February 2012

 

NEWS & OPINION

 

Clarity for KAMRA


by Daniel S. Durrie, M.D.

   
The KAMRA corneal inlay

The KAMRA corneal inlay Source: AcuFocus

The AcuFocus KAMRA inlay

The AcuFocus KAMRA inlay for the treatment of presbyopia Source: Perry S. Binder, M.D.

The KAMRA corneal inlay by AcuFocus (Irvine, Calif.) is gaining traction as a great option for treating presbyopia in markets that have access to it, such as Europe, the Middle East, and Asia-Pacific. The inlay works based on the principle of small aperture optics and provides improved depth of focus to improve near vision while having minimal impact on distance vision. The KAMRA inlay is the result of decades of study on corneal inlays. Jose Barraquer is accredited to be the first to experiment with corneal implants in 1949.1 A series of improvements took place, but early generations of inlays suffered from poor predictability, loss of acuity over time, haze, corneal thinning, and decentration.2-4 The development of new biocompatible materials and experimentation with optimal placement, however, have changed the history of corneal inlays and the treatment of presbyopia. I first started working with hydrogel inlays to correct aphakia in 1985. The porous nature of the hydrogel material made these well tolerated by the cornea, whereas inlays made out of polysulfone caused corneal thinning and melting due to their poor permeability. This was one of the first indications that in order for an inlay to be tolerated by the cornea, the biological principals of the cornea must be maintained. That includes an inlay of material that allows glucose to go through the cornea and nourish the corneal epithelium. The KAMRA inlay has gone through six design iterations, starting with the original design that was made from Dacron fabric and was 25 microns thick. Over time, the platform has transitioned to polyvinylidene fluoride, a highly biocompatible material that is used routinely in IOL haptics. Further, the inlay has been reduced in size to just 5 microns thick in the current design. The number of microperforations has increased from 1,600 to 8,400, and these are arranged in a pseudorandom pattern to allow for appropriate nutrient flow and to minimize light scatter. Although melts occurred in a prior generation of inlay and with an earlier procedure, to date there have been no flap melts in the current clinical trial that will be submitted for approval next year.

In addition to the evolution in materials and design, numerous clinical studies over the past 7 years have led to the optimal depth placement in the cornea. Early studies demonstrated that shallow placement of the inlay has the potential to create some stress on the cornea, causing corneal shape change and thinning and ultimately resulting in an explant of the inlay. After performing a series of studies we also found that if the inlay was implanted too deeply, we had much lower visual recovery. The inlay should be implanted at an optimal depth of 200 microns. When kept at this depth, the cornea tolerates the inlay very well. Development in other areas of ophthalmology has also aided in the advances in the corneal inlay procedure. The femtosecond laser allows surgeons to program what they want, and then it is executed with precision. This permits them to not only control the depth, but also the configuration of the incision. The precision of the laser allows us to make pockets at certain locations in the cornea, aiding with centration. Another new technology now in use, the AcuTarget System, provides surgeons with real-time inlay placement guidance within 100 microns of the intended placement location, as well as objective placement assessment post-op. This surgical aid has the potential to reduce procedure time, resulting in quieter eyes in the immediate post-op period. In addition to historical data dating back to the 1960s, in-depth, international, multicenter clinical trials have provided evidence of the safety and efficacy of the KAMRA corneal inlay. With the transition from an investigational product for many years to a commercially available product outside of the U.S., there are now over 8,000 inlays implanted in Japan, Australia/New Zealand, Europe, the Middle East, and South America, without any corneal thinnings and with good patient satisfaction.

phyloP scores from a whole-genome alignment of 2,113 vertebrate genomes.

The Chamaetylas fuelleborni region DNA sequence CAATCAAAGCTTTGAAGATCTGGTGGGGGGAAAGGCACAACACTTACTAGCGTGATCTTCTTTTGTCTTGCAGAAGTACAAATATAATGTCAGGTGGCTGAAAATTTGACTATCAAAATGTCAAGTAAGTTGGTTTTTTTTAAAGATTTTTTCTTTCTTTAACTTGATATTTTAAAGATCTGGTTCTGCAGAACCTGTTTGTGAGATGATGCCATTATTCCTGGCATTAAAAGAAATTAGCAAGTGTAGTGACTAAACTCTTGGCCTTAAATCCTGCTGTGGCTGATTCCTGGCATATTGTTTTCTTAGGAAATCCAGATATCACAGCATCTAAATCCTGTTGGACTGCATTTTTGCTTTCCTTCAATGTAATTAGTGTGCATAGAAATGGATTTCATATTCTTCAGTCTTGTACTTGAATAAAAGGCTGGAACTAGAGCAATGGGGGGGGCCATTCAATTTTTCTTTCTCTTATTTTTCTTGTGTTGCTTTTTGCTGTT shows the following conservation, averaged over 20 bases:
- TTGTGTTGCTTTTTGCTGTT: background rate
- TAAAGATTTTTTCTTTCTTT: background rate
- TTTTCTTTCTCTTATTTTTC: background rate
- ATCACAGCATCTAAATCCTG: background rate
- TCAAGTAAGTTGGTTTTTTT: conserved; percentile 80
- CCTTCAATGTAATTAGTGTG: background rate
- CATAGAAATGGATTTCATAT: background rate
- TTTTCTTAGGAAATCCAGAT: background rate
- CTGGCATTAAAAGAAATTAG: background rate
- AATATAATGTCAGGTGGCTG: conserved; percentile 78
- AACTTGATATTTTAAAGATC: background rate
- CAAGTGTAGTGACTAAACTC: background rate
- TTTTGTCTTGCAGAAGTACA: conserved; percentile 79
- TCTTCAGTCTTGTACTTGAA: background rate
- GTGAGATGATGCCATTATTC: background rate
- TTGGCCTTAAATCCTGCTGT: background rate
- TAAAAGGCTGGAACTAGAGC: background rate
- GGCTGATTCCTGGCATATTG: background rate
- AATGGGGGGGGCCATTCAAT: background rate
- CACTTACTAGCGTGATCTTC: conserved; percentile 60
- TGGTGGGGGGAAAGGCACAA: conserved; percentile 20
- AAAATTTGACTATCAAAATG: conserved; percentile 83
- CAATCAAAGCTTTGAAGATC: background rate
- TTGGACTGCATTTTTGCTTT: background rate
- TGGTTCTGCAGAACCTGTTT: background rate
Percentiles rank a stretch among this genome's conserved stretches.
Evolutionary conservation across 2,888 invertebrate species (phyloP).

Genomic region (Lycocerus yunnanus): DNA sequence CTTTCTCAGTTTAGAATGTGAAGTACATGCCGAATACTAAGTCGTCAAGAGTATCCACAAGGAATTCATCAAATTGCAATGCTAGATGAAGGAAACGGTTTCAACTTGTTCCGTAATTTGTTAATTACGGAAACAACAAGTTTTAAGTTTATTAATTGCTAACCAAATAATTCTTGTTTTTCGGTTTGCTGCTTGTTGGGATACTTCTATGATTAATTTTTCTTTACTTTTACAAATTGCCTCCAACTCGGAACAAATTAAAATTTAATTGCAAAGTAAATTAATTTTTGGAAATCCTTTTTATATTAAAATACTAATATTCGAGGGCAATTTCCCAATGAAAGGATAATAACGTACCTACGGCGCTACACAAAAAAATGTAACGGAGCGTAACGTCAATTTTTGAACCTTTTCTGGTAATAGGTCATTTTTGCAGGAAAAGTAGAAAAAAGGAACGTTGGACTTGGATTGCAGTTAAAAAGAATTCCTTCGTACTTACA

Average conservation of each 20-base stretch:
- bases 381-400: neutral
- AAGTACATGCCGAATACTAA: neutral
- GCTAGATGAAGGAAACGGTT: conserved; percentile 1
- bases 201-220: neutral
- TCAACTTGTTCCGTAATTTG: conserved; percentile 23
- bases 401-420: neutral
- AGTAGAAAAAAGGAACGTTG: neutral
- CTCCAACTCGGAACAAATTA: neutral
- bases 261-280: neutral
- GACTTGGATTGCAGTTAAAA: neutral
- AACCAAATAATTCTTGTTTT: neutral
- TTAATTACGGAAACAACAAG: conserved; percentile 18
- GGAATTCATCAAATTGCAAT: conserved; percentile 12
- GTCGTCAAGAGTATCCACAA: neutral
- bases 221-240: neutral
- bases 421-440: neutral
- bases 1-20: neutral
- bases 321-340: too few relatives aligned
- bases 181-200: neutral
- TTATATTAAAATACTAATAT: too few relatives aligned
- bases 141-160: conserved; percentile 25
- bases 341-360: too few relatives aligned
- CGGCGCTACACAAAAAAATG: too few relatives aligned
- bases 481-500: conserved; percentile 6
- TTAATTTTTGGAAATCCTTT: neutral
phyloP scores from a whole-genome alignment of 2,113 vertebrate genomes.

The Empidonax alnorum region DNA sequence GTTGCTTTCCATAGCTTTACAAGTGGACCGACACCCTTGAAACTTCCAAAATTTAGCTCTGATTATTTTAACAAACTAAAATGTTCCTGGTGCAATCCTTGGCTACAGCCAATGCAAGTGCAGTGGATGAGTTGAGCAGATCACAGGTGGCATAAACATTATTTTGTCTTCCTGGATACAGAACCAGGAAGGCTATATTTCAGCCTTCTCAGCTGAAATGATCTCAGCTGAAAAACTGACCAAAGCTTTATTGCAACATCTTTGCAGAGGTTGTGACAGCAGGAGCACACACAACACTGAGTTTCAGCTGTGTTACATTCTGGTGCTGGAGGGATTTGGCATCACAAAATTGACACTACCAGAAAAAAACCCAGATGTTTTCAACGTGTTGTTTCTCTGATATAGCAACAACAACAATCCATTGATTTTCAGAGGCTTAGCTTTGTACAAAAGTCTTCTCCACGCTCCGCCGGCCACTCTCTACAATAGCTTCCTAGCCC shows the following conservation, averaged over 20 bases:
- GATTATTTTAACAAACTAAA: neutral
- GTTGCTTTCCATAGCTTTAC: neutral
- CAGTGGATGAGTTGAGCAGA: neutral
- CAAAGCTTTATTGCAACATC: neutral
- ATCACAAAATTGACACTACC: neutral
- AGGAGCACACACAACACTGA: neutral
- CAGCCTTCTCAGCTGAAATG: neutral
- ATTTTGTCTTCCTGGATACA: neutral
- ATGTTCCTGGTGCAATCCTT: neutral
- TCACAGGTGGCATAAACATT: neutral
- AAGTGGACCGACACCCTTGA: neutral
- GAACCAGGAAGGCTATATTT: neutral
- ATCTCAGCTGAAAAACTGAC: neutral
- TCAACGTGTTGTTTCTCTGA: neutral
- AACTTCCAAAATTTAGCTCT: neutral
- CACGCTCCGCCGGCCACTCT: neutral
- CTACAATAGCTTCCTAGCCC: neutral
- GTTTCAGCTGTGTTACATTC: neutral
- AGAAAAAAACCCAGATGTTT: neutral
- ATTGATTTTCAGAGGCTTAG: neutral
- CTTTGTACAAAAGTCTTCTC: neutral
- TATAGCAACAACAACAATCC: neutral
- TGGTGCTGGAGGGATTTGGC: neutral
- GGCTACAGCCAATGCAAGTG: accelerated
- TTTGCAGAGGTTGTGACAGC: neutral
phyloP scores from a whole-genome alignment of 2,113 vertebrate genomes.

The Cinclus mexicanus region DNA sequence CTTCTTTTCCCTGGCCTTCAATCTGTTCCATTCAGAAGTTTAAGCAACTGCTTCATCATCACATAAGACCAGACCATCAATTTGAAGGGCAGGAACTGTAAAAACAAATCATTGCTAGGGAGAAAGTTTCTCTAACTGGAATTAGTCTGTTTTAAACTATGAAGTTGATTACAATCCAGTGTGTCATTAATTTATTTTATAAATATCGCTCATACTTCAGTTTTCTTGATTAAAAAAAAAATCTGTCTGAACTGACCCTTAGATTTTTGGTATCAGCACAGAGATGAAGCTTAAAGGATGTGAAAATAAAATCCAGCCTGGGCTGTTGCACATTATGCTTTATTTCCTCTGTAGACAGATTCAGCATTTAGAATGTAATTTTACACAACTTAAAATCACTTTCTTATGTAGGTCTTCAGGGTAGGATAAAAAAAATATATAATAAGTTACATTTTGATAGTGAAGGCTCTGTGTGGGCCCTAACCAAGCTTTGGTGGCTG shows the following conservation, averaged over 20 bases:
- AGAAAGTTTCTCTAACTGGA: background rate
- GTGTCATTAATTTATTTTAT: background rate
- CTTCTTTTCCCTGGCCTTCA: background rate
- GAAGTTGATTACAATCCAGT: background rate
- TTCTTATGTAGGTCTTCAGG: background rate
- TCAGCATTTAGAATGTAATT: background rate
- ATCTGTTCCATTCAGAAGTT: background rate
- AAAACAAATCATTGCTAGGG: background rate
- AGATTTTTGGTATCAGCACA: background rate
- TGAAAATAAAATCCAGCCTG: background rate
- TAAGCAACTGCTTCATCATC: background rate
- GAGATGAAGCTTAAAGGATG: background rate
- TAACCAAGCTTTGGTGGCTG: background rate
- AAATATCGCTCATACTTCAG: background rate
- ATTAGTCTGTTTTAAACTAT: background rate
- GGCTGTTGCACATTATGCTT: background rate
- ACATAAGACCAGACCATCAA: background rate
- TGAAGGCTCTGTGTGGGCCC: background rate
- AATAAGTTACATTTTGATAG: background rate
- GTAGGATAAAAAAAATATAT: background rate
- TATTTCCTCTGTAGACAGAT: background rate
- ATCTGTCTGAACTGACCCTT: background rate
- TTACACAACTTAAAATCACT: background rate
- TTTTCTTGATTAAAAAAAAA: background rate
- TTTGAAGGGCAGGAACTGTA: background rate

References

1. Barraquer JI. Queratoplatica Refractiva. Estudios e informaciones Oftalmologicas. 1949;2:10.

2. Deg JK, Binder PS. Histopathology and clinical behavior of polysulfone intracorneal implants in the baboon model. Polysulfone lens implants. Ophthalmology. 1988;95:506-515.

3. Ali JL, Mulet ME, Zapata LF, Vidal MT, De Rojas V, Javaloy J. Intracorneal inlay complicated by intrastromal epithelial opacification. Arch Ophthalmol. 2004;122:1441-1446.

4. Choyce P. The present status of intracameral and intracorneal implants. Can J Ophth.1968;3:295-311.

Editors' note: Dr. Durrie has financial interests with AcuFocus.

Contact information

Durrie: 913-491-3330, ddurrie@durrievision.com

Related articles:

The KAMRA corneal inlay experience: One-year observations by Martin L. Fox, MD, FACS

Positive reviews for the KAMRA corneal inlay by Lauren Lipuma EyeWorld Contributing Writer

KAMRA inlay recommended for approval by FDA panel by Ellen Stodola EyeWorld Staff Writer

Optimizing KAMRA inlay clinical outcomes by Minoru Tomita, MD, PhD

Whos the best candidate for a corneal inlay? by Vanessa Caceres EyeWorld Contributing Writer

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